One of the few instances of a terrorism charge being added to a murder case in Canada happened just last year, following a deadly machete attack at a Toronto erotic massage parlour. After first charging a 17-year-old with first degree murder, police updated the charges a few months later to include terrorism after they said they had uncovered evidence suggesting the attack was inspired by the incel ideology. That case is still before the courts.
Nesbitt said one of the challenges involved in pursuing terrorism charges is that Canada’s anti-terrorism laws were drafted in a “left of bang” frame of mind — meaning they were meant to disrupt terrorist activity before it took place.
In the aftermath of 9/11, the federal government amended the Criminal Code to add new anti-terrorism offences covering acts carried out “for a political, religious or ideological purpose, objective or cause” and meant to intimidate the public. They include facilitating a terrorist activity and terrorist financing.
“It was to prevent another 9/11 from taking place. Not to criminalize what happened after the fact, because we already had that in our most serious crime, which is murder,” Nesbitt said.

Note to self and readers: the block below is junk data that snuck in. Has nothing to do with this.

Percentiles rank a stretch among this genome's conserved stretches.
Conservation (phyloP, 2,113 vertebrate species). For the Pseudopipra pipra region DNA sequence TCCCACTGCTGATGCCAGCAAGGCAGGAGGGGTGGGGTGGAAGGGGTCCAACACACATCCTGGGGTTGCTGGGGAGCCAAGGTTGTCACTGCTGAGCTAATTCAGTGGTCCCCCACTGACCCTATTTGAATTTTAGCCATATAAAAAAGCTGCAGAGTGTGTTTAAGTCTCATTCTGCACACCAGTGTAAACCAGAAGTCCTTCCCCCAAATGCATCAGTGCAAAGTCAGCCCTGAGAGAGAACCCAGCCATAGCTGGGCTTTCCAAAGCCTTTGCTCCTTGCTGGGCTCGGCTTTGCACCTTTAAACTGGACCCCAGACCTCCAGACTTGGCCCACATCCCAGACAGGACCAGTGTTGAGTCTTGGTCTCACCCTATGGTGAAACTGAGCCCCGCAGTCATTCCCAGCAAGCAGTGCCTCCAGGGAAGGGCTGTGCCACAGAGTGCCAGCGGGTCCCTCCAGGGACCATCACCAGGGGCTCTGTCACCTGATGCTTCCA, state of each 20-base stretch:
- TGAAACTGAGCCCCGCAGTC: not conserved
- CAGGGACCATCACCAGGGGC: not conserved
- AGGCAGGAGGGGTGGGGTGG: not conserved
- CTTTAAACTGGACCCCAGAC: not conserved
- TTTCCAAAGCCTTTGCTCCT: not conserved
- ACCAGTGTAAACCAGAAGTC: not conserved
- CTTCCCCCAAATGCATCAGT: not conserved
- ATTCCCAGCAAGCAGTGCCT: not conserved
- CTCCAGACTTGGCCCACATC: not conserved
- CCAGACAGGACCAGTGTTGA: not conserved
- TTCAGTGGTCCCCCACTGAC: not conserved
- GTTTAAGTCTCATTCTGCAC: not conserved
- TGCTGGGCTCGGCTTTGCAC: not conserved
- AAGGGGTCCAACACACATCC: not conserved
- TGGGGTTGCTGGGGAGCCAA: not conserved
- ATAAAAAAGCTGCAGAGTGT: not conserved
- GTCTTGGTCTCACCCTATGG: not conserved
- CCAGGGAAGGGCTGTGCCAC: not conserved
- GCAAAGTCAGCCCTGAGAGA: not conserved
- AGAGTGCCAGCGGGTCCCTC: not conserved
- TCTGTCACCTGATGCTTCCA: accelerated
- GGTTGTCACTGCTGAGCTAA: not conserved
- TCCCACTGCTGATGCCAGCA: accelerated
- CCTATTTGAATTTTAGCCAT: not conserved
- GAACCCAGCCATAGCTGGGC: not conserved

“Once the action has taken place, it becomes significantly less evident how you go about getting terrorism charges laid.”
Little has been released publicly about the London hit-and-run suspect’s motivation. Police haven’t revealed what, if anything, the accused said to officers when he was arrested, or why they believe he had targeted the family over their faith.
Leah West, an assistant professor of international affairs at Carleton University, told CBC’s Power & Politics that proving motivation is key to meeting the threshold for a terrorism charge.
To secure a charge, three things are required: the intent to cause death or serious harm, evidence that the act was committed for “a political, religious or ideological purpose, objective or cause” and evidence that the act was committed with the intention of intimidating the public or a segment of the population.
“You’re going to need a thorough investigation of this person’s motivations before we would potentially see any type of terrorism charges,” said West, a former national security lawyer with the Department of Justice.
Investigators are likely now gathering that information and combing through any electronic records for evidence of motivation and planning, said West.